5. How have you stayed fresh in your preaching, and has your preaching changed significantly?

Being editor of Evangelicals Now for many years helped me to stay fresh. It exposed me to lots of news of Christians from around the world and other people’s ideas. So, it got me thinking about other things and delivered me from being too fixated on our church. That was very beneficial.

I think over the years my preaching has become shorter. I enter the pulpit now with just one sheet of paper. It’s best to finish with people wanting more not less. And our screen dominated culture has left people with fairly short attention spans.

I asked Ann about how my preaching had changed. Her comment was that it has become more worshipful over the years.

One change is that I have come to believe that as well as exposition of a passage of the Bible we do need more preaching on topics using the whole of Scripture. We need to address head-on some of the current challenges with which our godless society confronts Christians rather than just in a passing comment in an exposition. You can’t deal with a question like ‘Can a boy be trapped in a girl’s body?’ without deploying a full Christian worldview and verses from across the Bible. And taking on the world’s questions properly will encourage the church. It will show that Scripture really is sufficient for life and godliness and to equip us for every good work, (2 Tim 3:16-17).

6. How have you managed change in church life?

First, change in the church starts with getting all the elders on board. That was where we always started. This is vital. It might take time but it is worth it. Trying to push ahead with a doubtful or  divided leadership, is terribly foolish.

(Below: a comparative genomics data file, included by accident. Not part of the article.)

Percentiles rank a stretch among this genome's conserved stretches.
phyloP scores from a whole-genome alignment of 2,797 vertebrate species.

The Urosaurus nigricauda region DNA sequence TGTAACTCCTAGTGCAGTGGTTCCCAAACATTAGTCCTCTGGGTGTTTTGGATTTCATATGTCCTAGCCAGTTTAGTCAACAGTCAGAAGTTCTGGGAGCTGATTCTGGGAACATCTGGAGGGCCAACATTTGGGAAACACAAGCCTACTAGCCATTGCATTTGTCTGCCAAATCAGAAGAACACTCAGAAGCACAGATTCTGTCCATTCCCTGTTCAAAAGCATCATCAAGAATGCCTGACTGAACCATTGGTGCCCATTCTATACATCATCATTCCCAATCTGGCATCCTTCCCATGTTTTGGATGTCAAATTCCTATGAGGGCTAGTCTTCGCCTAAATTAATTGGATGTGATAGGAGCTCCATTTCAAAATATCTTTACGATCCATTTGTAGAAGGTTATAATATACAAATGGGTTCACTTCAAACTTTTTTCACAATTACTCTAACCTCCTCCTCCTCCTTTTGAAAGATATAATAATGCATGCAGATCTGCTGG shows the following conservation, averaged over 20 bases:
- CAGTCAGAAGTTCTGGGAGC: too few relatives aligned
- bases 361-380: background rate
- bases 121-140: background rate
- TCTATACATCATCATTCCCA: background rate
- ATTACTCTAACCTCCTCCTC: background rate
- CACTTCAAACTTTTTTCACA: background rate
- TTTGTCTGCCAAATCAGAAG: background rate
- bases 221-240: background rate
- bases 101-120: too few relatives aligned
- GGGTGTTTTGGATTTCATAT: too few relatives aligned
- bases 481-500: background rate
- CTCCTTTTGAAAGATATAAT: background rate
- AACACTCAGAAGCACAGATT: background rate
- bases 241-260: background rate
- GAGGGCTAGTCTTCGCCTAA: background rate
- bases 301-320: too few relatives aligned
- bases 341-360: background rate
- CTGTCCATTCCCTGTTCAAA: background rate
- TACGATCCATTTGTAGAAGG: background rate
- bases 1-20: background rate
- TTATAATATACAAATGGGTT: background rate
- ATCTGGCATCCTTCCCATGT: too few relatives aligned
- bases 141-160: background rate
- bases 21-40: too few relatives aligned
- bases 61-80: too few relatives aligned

Second, change is helped by listening to the church’s concerns and clear teaching on whatever you are trying to do and why. I tried to always to get people to understand something of a Biblical basis, whether it concerned adding women to the diaconate (while keeping male eldership) or removing our beloved pews.

Third, change requires great patience and willingness to talk to people personally about their questions and qualms. It is no good splitting the church over secondary or tertiary matters. The Lord desires love in his church and unity is always a priority. 

Seeking God’s will in prayer is essential. And I had a desire to, in a sense, let God himself make things clear. What do I mean? For example, we had a building project. There were three different options, with, of course, three different prices. Different people in the church were drawn in different directions. This could have been divisive. So, in God’s goodness, we were given the idea of holding an anonymous gift day. We prayed. God would over-rule through the amount of money made available. What was promised more or less exactly matched the price of one of the options. No-one could disagree and we moved ahead amicably.

7. What have you found most challenging about a long pastorate in a single church?

In all honesty there has not been too much of a challenge. My experience has been nearly all positive.

Long pastorates give you time to build a real church family. And it is a wonderful thing to be performing weddings of children who you saw born in the church, came up through Sunday school and came to faith in Christ.

A long pastorate means you get to know people well, and the fact that you haven’t been tempted to move on signals that you really are committed to them and love them. This actually makes pastoring people much easier because they trust you and can see that you are on their side. Hanging around for many years also generates confidence both inside and outside the church. Stability is good for people, especially in a quickly changing world. You get the reputation for being a reliable church with a reliable ministry. That’s the kind of place where people can find a home.

I suppose the difficult part was preparing for the day I was no longer there. We decided on the idea of having an overlap between myself and the next pastor so that my departure would not present itself as a cliff edge for the church. This worked pretty well.